I think I usually charge like 3 hours or something to do plugs and wires together.
How does that work? I thought you got what book calls for and the dealer has a flat rate. Are you saying that each tech sets his own prices and any given job could vary depending on who does it?

ewill3rd
11-14-07, 09:55 AM
Ranger, sometimes yeah that is how it works.
I use the book as a guide and add or take things away based on how much diagnosis I have involved and if I see other things that need to be handled along the way.
There are things the book doesn't take into account.
I always try to be fair and I usually end up selling myself short to be honest, but I want my customers to get their maximum quality of work for their dollar. Sadly there are guys in the industry who don't play fair.
Some guys take the book time and indiscriminantly add to it for whatever reason.
I have seen guys try to charge as much as twice the book labor for a given job.

It can vary from car to car, based on circumstances as I described.
It is kind of hard to explain, but I think you get my point.
What it boils down to is to give an estimate I like to have the car in my stall to see what I am up against when I check the book time and figure how much time I am really going to need to fix the car.

I'd be the first one to admit the flat rate system is broken.

Cadillacattack
03-20-08, 04:28 PM
On the 1996 Northstar the front plugs came out in a jiffy. The rears look harder, but come out in a snap. I had no need to remove any coil packs or covers. Just a good steady hand. As for the plugs to use it is best to do as the slogan says. Keep your car all GM. So the best bet was to use the AC Delco 41-950 plug. These plugs aren't cheap like they used to be close to 6 smackers a piece from the auto parts store. However they will last a long, long time. The specs are what is needed for original performance.
Professional are designed to meet increased performance and reliability requirements while satisfying drivers who demand the best.
Features include:

Dual tip provides outstanding performance and exceptional durability
Ceramic insulator is nearly diamond-hard and provides added strength and shock resistance
Nickel/chrome alloy electrodes resist wear from gap erosion and corrosion for maintenance-free service
Hot-tip insulator heats fast and fires hot to resist fouling
Copper-core center electrode fires hot to resist fouling and improve heat dissipation
Fits older engines that originally used conventional plugsHope this helps.

Submariner409
03-20-08, 06:30 PM
Considering that this is essentialy a dead thread, I doubt it. All been covered many times.

stngh8r
03-25-08, 07:09 PM
Cadillacattack: Thank you very much for your information. It was very helpful, despite Sub-Naysayer's opinion. I just bought plugs, but thank goodness I haven't put them in yet. I will take them back and exchange them for the 41-950's. The info you posted is the type of details I was looking for.

Submarine: I commend you for your knowledge of the N*, but for crying outloud man, you don't have to be so negative all the time.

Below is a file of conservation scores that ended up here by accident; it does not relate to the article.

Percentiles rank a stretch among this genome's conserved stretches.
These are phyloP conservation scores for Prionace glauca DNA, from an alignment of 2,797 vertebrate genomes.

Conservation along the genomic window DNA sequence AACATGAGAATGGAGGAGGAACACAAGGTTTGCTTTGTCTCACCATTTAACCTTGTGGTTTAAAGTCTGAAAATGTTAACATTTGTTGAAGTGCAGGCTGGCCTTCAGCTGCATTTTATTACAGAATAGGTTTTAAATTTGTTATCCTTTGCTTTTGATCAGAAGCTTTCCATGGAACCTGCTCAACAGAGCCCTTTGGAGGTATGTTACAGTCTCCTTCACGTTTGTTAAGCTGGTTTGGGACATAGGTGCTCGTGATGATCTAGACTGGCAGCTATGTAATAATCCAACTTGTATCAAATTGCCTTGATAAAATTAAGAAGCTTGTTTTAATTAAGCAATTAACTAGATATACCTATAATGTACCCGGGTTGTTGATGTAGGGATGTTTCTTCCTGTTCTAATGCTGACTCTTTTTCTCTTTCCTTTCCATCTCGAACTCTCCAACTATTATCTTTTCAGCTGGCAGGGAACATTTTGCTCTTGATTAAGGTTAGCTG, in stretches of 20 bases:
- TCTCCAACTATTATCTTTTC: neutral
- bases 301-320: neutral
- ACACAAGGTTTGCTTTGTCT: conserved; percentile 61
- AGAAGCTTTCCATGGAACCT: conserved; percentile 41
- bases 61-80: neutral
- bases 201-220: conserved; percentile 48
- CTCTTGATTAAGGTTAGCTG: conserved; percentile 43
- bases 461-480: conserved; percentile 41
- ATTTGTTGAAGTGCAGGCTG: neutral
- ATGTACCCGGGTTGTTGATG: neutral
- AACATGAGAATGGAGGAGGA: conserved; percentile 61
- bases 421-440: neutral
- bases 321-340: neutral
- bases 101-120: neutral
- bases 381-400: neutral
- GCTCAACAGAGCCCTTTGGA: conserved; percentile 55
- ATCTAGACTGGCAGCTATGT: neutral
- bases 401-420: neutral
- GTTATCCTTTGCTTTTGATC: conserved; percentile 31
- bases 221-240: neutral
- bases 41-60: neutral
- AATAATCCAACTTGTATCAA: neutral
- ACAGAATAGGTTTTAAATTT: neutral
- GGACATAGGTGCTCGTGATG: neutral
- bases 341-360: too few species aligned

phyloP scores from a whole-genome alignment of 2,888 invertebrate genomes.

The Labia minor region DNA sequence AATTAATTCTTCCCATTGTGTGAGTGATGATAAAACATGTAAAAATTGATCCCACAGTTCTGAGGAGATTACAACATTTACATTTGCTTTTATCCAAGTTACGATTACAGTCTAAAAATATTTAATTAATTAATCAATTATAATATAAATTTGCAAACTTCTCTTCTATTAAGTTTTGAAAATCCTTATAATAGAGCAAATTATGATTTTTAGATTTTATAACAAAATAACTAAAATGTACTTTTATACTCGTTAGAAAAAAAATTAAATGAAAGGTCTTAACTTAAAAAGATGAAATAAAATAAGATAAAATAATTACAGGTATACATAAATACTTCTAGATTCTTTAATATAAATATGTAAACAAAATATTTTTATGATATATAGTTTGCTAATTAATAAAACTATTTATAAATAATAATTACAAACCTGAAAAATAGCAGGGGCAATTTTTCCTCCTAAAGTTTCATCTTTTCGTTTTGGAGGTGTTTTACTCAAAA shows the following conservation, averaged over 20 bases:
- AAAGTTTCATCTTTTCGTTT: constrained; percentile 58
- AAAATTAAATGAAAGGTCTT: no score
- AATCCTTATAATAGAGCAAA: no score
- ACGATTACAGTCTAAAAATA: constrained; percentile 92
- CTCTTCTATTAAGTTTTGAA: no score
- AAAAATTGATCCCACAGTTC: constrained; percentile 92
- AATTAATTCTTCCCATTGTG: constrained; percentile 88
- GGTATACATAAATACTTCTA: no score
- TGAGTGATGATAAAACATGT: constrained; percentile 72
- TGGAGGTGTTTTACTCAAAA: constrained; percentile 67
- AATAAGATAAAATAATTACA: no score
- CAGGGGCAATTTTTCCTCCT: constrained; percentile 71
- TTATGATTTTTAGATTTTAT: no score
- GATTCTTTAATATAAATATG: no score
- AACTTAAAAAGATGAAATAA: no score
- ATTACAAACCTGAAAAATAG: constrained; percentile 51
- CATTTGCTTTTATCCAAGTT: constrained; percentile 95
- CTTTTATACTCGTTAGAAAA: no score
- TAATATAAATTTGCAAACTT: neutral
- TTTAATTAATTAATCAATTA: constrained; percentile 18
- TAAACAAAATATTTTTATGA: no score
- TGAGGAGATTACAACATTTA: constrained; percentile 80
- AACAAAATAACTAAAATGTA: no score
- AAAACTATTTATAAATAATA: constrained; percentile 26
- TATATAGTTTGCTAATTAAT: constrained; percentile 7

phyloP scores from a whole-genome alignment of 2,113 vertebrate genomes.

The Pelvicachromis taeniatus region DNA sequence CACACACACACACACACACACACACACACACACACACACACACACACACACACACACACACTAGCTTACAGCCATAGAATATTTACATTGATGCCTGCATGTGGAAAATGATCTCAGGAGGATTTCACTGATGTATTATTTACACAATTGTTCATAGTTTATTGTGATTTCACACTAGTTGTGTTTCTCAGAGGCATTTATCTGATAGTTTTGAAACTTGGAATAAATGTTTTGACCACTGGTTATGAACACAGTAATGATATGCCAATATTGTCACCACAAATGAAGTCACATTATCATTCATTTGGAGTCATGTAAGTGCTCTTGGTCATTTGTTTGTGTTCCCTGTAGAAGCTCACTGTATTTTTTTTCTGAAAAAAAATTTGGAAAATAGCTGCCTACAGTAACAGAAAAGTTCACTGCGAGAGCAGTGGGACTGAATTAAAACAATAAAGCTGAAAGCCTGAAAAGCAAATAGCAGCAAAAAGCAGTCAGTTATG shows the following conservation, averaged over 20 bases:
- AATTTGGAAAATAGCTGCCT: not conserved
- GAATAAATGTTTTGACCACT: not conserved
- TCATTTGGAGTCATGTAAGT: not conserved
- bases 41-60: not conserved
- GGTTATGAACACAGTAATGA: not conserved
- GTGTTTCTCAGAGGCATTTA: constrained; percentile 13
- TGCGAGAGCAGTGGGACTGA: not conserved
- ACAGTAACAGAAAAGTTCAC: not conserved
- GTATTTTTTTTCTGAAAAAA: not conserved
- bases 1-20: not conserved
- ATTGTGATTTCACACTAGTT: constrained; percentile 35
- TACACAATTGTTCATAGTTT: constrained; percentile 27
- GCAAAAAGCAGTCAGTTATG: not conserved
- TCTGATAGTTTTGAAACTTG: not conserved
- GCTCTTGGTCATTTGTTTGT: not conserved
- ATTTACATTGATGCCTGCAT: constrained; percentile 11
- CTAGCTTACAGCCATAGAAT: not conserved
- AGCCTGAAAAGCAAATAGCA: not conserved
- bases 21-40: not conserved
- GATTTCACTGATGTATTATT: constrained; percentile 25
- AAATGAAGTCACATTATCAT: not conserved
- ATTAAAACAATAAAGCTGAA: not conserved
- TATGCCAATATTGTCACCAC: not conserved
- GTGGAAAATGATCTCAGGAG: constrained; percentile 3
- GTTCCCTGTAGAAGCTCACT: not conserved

khubla
10-14-09, 03:31 PM
There is a much easier way to change spark plugs on a Northstar engine. I just finished changing all 8 plugs on my 1996 Deville and did it in one hour including a short test drive. First here are the tools that you will need: A 3/8 " ratchet, a 12" extension, a 3/8 swivel end, a spark plug socket, a flashlight and a small telescopic magnet. You do not need to remove anything on the engine to access the plugs. The front plugs are easy and simple to change out. Now for the rear. The rear bank of cylinders are numbered 7-1-3-5 and starting on the left side facing the firewall is #7. You will need to position yourself on top of the engine to see behind the distributor. Remove the 2 distributor wires over #7 to access the S. Plug wire end directly below, pull out the plug wire and remove the plug with your socket set. Replace the S. Plug and before moving to the next plug replace the two distributor wires you removed. Repeat this process. The magnet is handy for placing the new plugs back in the plug well. The last plug, # 5 does not require removing any distributor wires.

Submariner409
10-14-09, 04:03 PM
Check your plug numbers and wire connections. Your rear bank sequence is wrong, and you should remove and clean the entire coil pack and ICM contacts (pre-2000) or both cassettes (2000+) - no distributor in a Northstar.

Ranger
10-14-09, 05:06 PM
Distributor? Are we talking about a Northstar?

bammer21edm
05-06-13, 02:35 AM
I am about to change the plugs on a 98' Deville. I notice the local Walmart carries Champion platinum. Would be these okay?
Or do I go to the dealer and pick up Delco plugs at a slight premium? Thanks

maeng9981
05-06-13, 03:05 AM
Stick with AC Delco Platinum 41-950. Rockauto has them and is offering rebates. Even without rebates 8 AC Delco plugs are just $40 or so.

rodnok01
05-06-13, 01:23 PM
Ac only or it'll hate you. Aftermarket plugs last a short time then you will get misfires and you'll spend as much anyways fixing the problem. The guy who owned my 98 before me put 99 cent plugs in fried a coil then sold to me cheap. I put ac plugs back in and it runs like a champ.
I put el cheapos in my 99 PA and fried a coil after 6 months maybe due to resistance in the plugs so I learned the hard way too.

JoeTahoe
05-06-13, 01:31 PM
A/C Delcos all the way

JoeTahoe
05-07-13, 12:25 PM
Rock auto has A/C Delco platinum for $4.58 ea with a mail in rebate for $1.50 ea